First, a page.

One of the things we are concerned with as maritime archaeologists is how ships were designed and constructed. Even though ships are objects that are interesting to investigate from a technological point of view, they can also inform us about some less obvious aspects of the past. For example, by examining shipwrecks from the Roman period, we can learn about the design and construction procedures the Romans used to build their ship which have been lost today. Furthermore, by synthesising the data of numerous excavated shipwrecks, archaeologists can track the development of shipbuilding technology through time. This development in technology is an important manifestation of innovation, economical and social change in the past.
The interpretation of shipwrecks can be a complicated matter and is often performed by specialists within the discipline (sometimes called ‘nautical archaeologists’). However, even these specialists can use all the help they can get. Who better to assist and teach them than the boat builders that are still building wooden boats today?
A couple of weeks ago, the 8th annual ‘Faro Rhino Archaeological User Group’ or FRAUG conference took place in Baltimore, Ireland. This year’s organiser, Pat Tanner, a traditional boat builder, 3D scanning expert and PhD researcher at the University of Southampton took it on himself to organise a week of boat building at Hegarty’s traditional boatyard.
For an entire week, a group of maritime archaeologists from a variety of countries thought about how design could have been translated into wood. To kick things off and get into the right state of mind, Juan Pablo Olaberria and Thomas Dhoop of the University of Southampton gave a presentation on the design and construction of Viking Age ships.
The next few days, it was time to put what we as experts write about into practice. Could we actually build a boat? At Hegarty’s shipyard, six keels with stem and stern were ready-made for us. The challenge was to construct a clinker-built boat of about 3,5m (12 feet) long and 1,2m (ca. 4 feet) wide. Two of the boats were to be built with U-shaped moulds, the remaining three without. The moulds are used to bend the planks to shape. This helps to control the final shape of the boat. Several traditional boat builders were on hand to offer (a minimum of) advice and guidance. By Thursday, much to the archaeologist’s and boat builders’ surprise, using a variety of different methods and techniques, every team had built a ‘boat’.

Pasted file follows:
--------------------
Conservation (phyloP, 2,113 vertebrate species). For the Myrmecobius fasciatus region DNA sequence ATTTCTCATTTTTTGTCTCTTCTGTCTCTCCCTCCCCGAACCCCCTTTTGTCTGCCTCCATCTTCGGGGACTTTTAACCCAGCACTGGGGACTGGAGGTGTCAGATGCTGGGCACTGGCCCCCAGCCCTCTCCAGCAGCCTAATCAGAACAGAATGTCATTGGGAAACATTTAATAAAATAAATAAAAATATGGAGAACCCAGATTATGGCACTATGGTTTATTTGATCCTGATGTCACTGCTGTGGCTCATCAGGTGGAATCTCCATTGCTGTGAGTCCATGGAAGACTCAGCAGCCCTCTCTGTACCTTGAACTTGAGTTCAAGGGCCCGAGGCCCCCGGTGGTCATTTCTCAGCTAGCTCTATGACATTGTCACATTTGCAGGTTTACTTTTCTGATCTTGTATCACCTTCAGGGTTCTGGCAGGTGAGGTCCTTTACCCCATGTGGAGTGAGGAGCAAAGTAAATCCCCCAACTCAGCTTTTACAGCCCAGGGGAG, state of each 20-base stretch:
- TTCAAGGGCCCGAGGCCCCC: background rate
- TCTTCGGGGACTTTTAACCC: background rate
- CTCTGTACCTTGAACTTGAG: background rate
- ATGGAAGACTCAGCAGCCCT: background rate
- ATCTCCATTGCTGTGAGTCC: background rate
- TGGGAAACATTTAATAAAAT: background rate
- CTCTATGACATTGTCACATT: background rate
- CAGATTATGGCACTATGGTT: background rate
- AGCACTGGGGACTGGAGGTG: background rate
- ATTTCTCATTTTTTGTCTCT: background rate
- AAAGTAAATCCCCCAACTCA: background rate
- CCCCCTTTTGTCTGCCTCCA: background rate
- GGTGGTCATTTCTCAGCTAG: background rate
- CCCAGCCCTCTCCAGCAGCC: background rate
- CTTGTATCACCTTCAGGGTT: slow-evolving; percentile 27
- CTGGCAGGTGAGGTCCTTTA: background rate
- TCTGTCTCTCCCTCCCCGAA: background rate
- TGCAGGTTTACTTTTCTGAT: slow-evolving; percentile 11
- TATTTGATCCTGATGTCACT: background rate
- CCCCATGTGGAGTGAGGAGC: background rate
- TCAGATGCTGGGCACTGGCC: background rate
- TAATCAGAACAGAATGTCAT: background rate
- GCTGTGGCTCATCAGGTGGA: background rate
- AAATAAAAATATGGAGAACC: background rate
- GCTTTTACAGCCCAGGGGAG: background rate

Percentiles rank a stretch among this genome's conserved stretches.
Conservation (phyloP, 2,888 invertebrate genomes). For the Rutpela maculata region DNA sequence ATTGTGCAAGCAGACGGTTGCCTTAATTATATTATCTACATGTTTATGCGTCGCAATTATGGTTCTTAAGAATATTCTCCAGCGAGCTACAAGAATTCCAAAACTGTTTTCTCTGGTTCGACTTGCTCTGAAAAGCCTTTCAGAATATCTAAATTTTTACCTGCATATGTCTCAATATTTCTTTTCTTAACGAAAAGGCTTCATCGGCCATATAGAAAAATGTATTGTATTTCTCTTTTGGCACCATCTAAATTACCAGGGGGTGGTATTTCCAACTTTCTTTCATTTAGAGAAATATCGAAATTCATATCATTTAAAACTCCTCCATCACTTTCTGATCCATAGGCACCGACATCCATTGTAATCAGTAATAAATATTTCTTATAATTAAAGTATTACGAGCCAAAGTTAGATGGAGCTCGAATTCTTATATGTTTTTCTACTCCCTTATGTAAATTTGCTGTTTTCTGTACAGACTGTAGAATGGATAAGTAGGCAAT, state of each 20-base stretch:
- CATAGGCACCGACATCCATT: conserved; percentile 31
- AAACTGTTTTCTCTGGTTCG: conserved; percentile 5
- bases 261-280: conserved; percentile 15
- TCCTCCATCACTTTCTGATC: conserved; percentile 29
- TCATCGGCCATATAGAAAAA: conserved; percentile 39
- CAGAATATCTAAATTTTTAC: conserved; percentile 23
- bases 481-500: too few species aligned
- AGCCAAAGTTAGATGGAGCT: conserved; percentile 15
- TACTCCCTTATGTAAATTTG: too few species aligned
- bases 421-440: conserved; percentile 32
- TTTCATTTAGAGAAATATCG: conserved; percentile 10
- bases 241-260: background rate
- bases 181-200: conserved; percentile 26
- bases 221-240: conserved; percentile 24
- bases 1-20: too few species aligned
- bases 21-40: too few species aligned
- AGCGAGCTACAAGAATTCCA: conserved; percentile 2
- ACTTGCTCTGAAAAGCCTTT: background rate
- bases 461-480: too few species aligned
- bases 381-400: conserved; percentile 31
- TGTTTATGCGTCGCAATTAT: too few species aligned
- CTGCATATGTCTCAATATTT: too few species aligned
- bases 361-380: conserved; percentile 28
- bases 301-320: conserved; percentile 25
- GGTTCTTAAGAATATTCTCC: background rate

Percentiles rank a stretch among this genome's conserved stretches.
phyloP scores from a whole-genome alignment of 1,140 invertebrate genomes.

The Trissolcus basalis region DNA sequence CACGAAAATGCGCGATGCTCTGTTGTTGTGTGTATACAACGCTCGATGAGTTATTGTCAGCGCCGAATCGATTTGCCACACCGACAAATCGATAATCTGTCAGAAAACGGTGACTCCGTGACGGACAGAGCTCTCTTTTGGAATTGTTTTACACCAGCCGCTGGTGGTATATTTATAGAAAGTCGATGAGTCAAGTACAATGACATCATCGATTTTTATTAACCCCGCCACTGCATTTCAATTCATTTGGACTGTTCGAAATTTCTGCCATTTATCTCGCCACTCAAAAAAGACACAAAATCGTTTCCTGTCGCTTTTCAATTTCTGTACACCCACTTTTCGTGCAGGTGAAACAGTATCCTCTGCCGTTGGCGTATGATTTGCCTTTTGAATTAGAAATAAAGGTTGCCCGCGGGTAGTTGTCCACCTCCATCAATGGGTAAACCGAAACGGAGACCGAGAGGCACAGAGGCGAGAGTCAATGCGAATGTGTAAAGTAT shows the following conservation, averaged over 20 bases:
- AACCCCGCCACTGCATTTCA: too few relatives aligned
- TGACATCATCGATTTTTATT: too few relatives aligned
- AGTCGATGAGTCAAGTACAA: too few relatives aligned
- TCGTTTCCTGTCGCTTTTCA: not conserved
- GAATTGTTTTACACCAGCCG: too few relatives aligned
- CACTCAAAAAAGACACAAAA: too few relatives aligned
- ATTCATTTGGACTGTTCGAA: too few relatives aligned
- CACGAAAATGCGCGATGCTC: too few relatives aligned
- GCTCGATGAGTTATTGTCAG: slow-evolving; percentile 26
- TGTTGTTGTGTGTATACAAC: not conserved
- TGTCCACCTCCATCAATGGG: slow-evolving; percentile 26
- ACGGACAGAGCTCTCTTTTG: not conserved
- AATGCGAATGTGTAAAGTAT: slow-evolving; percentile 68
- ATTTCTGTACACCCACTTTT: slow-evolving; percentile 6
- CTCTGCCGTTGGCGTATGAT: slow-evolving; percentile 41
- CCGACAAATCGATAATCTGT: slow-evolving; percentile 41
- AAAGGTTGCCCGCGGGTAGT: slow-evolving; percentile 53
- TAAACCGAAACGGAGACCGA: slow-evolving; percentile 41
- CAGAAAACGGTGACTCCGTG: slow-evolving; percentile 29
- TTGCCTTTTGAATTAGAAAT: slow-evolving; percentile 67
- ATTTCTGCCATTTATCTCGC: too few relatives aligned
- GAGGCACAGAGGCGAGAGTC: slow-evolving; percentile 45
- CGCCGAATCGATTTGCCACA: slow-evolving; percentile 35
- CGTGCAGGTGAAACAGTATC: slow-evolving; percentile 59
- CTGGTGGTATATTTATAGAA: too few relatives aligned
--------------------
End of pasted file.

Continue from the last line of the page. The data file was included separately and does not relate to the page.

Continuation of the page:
The shapes of the boats differed radically and was largely determined by the techniques that the teams decided to use. One of the teams did not use a mould and decided to use the raw material, 20cm (8 inch) wide planks in their entirety. The boat therefore took the shape that the pliability of the planks would allow it to take, something which resembled a canoe. Another team did use a mould and reduced the planks to half of their original width. This allowed them to put a lot more curvature into the planks while bending them against the mould which consequently resulted in a more flat-bottomed boat.
Engaging with boat building and traditional boat builders in this manner provided valuable insights for us maritime archaeologists. Every tool leaves a certain mark on planks and other parts of a boat. When recorded and interpreted properly, these markings can tell us if a plank was sewn or cleaved, fastened to another plank or a frame, if treenails or nails were used, and so on. Sometimes, the shipwright will even leave instructions for an apprentice such as the places where a hole should be drilled or where the overlap between planks should end. Recognising these tool-marks is an important part of the interpretation of ancient boats. Physically wielding the tools that leave these markings and producing them ourselves while building the boats turned out to be by far the best way to learn how to ‘read’ the marks that the ancient boat builders left for us.
With their wealth of practical experience, boat builders can often advise archaeologists on how to interpret certain tool-marks and can provide valuable insights in how a boat might have been conceived and constructed. However, as archaeologists we should also be aware of the fact that every craftsman will speak from the biased perspective of his own ‘tradition’. A wooden boat builder in Baltimore, Ireland will use a different set of techniques and will construct differently shaped boats than a wooden boat builder in western Norway. This is because, over generations of knowledge being passed down from master to apprentice, boat builders in different places have developed different habits. They developed different ways of doing things which they all consider to be ‘the right way’. We have to keep in mind that, the solutions modern wooden boat builders come up with to solve certain practical problems might not be the same as boat builders in the past would have.